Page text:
Is your property lacking food or cover?
Does your property need cover, food, or a mix of both? A mix of both is highly preferred for many wildlife species to thrive on your property. What species of wildlife are you managing for so you know what trees to plant? You must formulate a plan before planting trees and selecting the tree species that best fits your management goals for your property and climate.
When looking for cover trees to plant for wildlife consider these species: Norway spruce, White Pine, Eastern Red Cedar, and Eastern Hemlock.
HARD MAST VS. SOFT MAST
Trees and Shrubs that produce fruit for small game and big game animals consist of Chinese Chestnut, Dunstan Chestnut, American Chestnut, White Oak, Red Oak, Sawtooth Oak, Apple, Crab Apple, American Persimmon, Pear, Peach, Mulberry, American Plum, American Dogwood, Red Osier Dogwood, and Elderberry. All these species are adapted for different parts of the county and climates so doing your research before ordering and planting these trees is preferred.
Trees to plant for cover to best fit your property for the climate and layout of the property. My go to cover tree for my property and my client’s properties is Norway spruce. Norway spruce is easy to establish and can grow just about anywhere in the country. It is very cold tolerant and browse tolerant to deer and other animals. It will create great wildlife cover and habitat in a moderate amount of time and provide thermal cover in hard winters for deer, rabbit and a host of other species. Plant Norway spruce in rows that are 15-20 feet apart or stagger them to get best results for thick wildlife habitat and thermal cover. The seed that is produced from the cones of the Norway spruce will act as food for a host of small game and non-game species of birds and rodents.
The Eastern White Pine and Eastern Hemlock are also great cover species for many wildlife species and are a source of survival food for whitetail deer. There are many shrubs such as the Dogwoods that I have listed that make great cover and can be propagated from cuttings. A cutting is taking the previous year’s growth and cutting it clean on two sides about 8-12 inches long. Cuttings must take place in the late winter to early spring. The cuttings then can be placed into the ground along stream banks, food plots with low areas of moisture or in a deep part of the forest to provide more cover or browse for better hunting opportunities.
The best trees that I have found to do well for the food value meaning hard and soft mass are Red Oaks, White Oaks, Chestnuts – Chinese, American, and Dunstan, Crab Apple, Malus Spp or the common Apple, Pear, Plum, and Persimmon. All of these species produce at different times of the year so having a variety of trees and shrubs producing at different times of the year will help hold and attract the wildlife you desire to hunt.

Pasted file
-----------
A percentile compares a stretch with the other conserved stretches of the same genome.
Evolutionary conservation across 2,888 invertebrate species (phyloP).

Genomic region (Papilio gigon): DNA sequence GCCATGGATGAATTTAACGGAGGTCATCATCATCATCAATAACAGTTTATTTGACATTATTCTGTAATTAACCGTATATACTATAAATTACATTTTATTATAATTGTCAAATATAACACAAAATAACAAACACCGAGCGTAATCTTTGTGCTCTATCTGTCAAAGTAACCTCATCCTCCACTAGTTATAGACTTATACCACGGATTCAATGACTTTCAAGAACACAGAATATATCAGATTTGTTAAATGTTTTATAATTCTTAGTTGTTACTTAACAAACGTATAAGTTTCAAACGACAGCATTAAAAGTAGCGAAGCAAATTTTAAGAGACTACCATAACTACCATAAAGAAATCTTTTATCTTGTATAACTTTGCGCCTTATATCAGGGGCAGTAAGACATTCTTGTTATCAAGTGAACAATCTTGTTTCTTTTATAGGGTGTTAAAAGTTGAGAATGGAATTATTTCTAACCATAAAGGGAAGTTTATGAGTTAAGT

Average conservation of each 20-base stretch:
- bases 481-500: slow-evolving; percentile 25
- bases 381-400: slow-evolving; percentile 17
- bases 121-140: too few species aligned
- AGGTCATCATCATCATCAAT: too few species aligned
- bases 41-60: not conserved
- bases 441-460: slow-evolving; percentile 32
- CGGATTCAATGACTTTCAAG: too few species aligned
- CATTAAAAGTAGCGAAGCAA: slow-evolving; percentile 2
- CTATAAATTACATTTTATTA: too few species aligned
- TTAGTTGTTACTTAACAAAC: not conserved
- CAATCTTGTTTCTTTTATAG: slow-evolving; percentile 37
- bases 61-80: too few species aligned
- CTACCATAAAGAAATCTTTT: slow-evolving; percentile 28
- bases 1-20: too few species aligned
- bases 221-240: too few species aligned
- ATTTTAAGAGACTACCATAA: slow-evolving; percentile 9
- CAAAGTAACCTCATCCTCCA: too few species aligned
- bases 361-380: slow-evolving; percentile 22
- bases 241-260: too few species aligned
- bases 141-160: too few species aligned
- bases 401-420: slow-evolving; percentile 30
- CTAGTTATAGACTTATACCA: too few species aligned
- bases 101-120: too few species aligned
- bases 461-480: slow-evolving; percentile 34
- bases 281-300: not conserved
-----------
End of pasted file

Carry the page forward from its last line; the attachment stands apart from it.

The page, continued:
You want trees that produce mainly in the fall/winter months in the North and for the South through the spring and summer months. The most stressful time for animals in the north is winter and in the south is late spring through the summer. Planting trees according to your area and climate are vital to your success and also for survival of many wildlife species. You also want to plant trees based on the different stages of the hunting season. On my family’s property I have three different varieties of Pear trees that produce in late summer early fall, mid fall from October-November and late winter from December-January. The strategy and timing of the fruit trees you plant is key to your success and for animals to survive the hunting season.
PROPER CARE ENSURES SURVIVAL
You will need to take care of your fruit trees and not so much the ones you planted for cover. Both will need care, but more so for the fruit trees you have planted.
I start by clearing an area that gets ¾ of sunlight a day, but full sun is the best for growth and fruit production. Next, you want to dig a whole that’s twice the size of the root ball or deep and wide enough for a bare root seedling. Cover back up with topsoil and mix in some organic matter with the soil and on top of the ground after the tree is planted. Water the tree if possible or plant the day before a rain.
Finally, make sure the trees are fenced in to protect from deer browse and rubbing from bucks. Also spraying a non-selective herbicide around the tree to keep weeds down is another great thing to do when establishing new trees. Make sure not to spray to close or when there is wind. You will need to stack down the fence so it doesn’t move in bad weather or when animals decide to check them out. Follow these steps to finding the trees that will best fit your property and management goals for the property.
Don’t forget to check out Jacks Mountain Wildlife Solutions LLC on Facebook and online for all your wildlife and forestry consulting needs.
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